Titanfall 2: The evolution of a series and a developer that genuinely cares

By Andy Humphreys

When EA released Titanfall in 2014, it received pretty unanimous praise for its gameplay mechanics. Here was a shooter that felt slick, quick, and stylish for every second you spent with it. This excellence of game design didn’t come as much of a surprise to anyone with knowledge of the developers, Respawn. It was a new team formed by lead designers from Infinity Ward, the studio that built the blueprint for the modern first-person online shooter with the Call Of Duty series.

Given the pedigree, then, it was equal parts disappointing and odd to find that many of the features pioneered in Call Of Duty and refined over years of iteration were entirely absent from Titanfall. The game is not so much flawed as it is unfinished. Although the previously mentioned core mechanics are undeniably well-executed, the Titanfall has a bare-bones, lightweight feel. With very few game modes and a lackluster progression system, it seemed almost to be the prototype for a game that failed to materialize.

That is, until now.

TItanfall 2 is out, and critics are billing it as the game the original aspired to be.  Respawn appear to have carefully addressed every criticism leveled at Titanfall, so let’s have a look at what’s changed. Have the developer’s tweaks created a more polished, well-rounded game, Or will Titanfall forever be the nearly-franchise, doomed to fade away without ever fulfilling its promise?

Gameplay tweaks:

There’s data from millions of hours of online gameplay to run through to see what worked and what didn’t when deciding how to refine the Titanfall experience, and from the tweaks that have been made, it seems Respawn spent a good deal of time going over that data. There’s plenty to admire about the original, perhaps a surprising amount that the developers got right first time, but there were undoubtedly elements that needed fine-tuning.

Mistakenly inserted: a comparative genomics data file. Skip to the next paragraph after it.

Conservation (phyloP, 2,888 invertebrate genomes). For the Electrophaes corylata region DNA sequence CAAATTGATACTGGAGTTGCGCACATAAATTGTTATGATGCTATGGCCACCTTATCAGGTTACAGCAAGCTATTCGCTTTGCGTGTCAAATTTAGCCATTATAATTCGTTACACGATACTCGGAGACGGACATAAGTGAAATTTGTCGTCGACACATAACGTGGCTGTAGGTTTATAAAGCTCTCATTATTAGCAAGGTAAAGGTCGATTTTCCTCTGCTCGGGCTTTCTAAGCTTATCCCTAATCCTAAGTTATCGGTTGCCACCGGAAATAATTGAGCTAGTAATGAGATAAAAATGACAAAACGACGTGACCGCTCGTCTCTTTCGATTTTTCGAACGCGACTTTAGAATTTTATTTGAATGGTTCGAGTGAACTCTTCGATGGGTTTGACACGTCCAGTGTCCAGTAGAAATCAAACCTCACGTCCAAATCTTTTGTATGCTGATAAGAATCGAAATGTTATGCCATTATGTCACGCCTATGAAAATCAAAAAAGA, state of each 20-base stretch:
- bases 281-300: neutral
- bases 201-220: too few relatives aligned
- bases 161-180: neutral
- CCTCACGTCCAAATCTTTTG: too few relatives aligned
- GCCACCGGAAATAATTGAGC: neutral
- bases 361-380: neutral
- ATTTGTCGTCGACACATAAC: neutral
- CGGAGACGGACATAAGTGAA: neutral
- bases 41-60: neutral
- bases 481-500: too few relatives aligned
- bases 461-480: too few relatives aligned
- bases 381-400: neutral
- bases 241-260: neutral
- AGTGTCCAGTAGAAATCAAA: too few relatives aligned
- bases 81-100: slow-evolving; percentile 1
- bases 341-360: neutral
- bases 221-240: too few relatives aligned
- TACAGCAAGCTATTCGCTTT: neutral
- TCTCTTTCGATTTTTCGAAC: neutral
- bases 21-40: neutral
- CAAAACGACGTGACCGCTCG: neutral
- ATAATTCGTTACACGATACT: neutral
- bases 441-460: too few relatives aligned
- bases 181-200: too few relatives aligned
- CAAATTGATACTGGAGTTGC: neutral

Perhaps the most significant change to combat is that Titans now no longer have the regenerating shields which made controlling them feel almost like ground level gun-play on a larger scale. Damage is now dealt directly to the giant robot’s hull, making it much more severe — and permanent. Along with this comes a significant change to “rodeoing” — the practice of jumping onto the top of an enemy Titan to cause damage — which makes it a much more tactical affair. Now, on mounting the enemy robot, your pilot rips out its power source. While this does a degree of damage, the real kicker is how it can be used to boost a friendly Titan, increasing its resilience for a limited time.

Elsewhere, the unearned and frankly unfair Burn Cards system has been scrapped entirely, replaced with Pilot Boosts, a system more akin to the perks seen in other multiplayer shooters, to make the buffs available to players less random. 

The payoff:

The greater fragility of Titans and the increased strategy involved in the rodeo mechanic will not be universally popular, but these tweaks undeniably add a more significant element of strategy to Titan-scale combat, along with a more pronounced leaning towards team-centric play.

The move toward Boosts has allowed better, more even-handed balancing of player loadout, which is preferable to the random bonuses bestowed by Burn Cards. Now, Boosts are earned via a meter in-game and so are more closely tied to performance, leading to a greater feeling of earned achievement rather than the cheap freebie of a Burn Card that can be activated at any point, regardless of how well you are doing.


Progression, unlocks, and customization:

For many who play online shooters, a robust progression system with well paced, quality unlocks is what keeps them coming back for more long into a game’s life.

The first Titanfall is extremely limited in its progression, one of the key aspects that left the game feeling some way off the complete package it promised to be, especially when compared to other more established multiplayer shooters.